I write a poem out loud and think it might be the best but forget it the moment I get off my bike and reach my destination.
Sounds of traffic below and around, lulls me like my lover’s voice when reading stories to me at night.
There are moments I beg my legs to remain strong enough to push through steepness; they always come back with a counter-offer.
Though her voice haunts the emotions out of me, Sinead O’Connor may not be the best choice for a bike riding mix tape.
Where does all the sweat go? Does it just eek out and dry on my skin?
I want to end this summer with legs like bleached tree trunks.
I want to be a graffiti artist.
When I think I can no longer ride, I turn a slight corner on the Williamsburg Bride and see Lindsay. Then, I realize it is only a stranger impersonating her blond. Alas, I take this as a sign to keep going.
Sometimes I fear that bridges are going to force me off of them, then realize they have no hands.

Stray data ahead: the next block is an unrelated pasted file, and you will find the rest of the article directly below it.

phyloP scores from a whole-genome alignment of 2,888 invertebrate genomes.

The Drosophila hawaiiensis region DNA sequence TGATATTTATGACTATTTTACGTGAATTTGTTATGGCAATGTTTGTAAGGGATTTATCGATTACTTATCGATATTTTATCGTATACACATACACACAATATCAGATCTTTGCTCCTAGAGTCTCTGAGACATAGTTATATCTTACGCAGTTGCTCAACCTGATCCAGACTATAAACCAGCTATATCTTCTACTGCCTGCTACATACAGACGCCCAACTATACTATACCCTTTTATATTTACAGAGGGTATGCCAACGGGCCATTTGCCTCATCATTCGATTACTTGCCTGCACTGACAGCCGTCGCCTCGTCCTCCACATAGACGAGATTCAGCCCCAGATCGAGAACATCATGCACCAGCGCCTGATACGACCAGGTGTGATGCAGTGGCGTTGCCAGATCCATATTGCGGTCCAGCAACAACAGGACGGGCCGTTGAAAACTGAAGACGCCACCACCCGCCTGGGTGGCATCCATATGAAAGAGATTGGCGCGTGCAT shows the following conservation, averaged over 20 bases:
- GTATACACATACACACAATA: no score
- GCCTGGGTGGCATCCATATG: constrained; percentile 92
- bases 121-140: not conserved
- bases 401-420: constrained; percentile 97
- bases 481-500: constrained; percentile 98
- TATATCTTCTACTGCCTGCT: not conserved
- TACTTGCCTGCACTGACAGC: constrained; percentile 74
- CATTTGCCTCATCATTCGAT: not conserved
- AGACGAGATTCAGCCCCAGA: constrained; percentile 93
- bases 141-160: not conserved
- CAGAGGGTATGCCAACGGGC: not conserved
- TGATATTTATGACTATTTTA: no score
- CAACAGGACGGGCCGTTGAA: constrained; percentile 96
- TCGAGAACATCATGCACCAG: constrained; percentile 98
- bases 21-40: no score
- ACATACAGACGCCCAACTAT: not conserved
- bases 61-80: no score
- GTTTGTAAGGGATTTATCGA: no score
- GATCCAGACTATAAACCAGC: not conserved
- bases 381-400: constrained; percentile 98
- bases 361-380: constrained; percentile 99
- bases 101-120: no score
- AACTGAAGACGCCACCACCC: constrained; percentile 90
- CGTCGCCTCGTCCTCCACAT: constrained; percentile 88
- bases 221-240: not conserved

I have replaced coffee with coconut milk and carrot juice.
I have replaced booze with coffee.
Sometimes I fondle my upper thighs with my hands, while I wait for a traffic light to turn green. I like feeling their stick, their firm, their shake.
What shade of red is my face in this moment and how do the other bike riders make it to work in their work clothes without looking like drowning victims.
I have begun to scout places to quick change from torn jean shorts and tank top to “work attire”; Starbucks is far roomier than the stall at my school.
I worry about the suffocation of my back, pressed firmly to book bag.
I worry that I will never be strong enough to bike the entire way across the Williamsburg Bridge.
This is so exhausting and yet, there is nothing better than driving over the city you are so frequently riding under.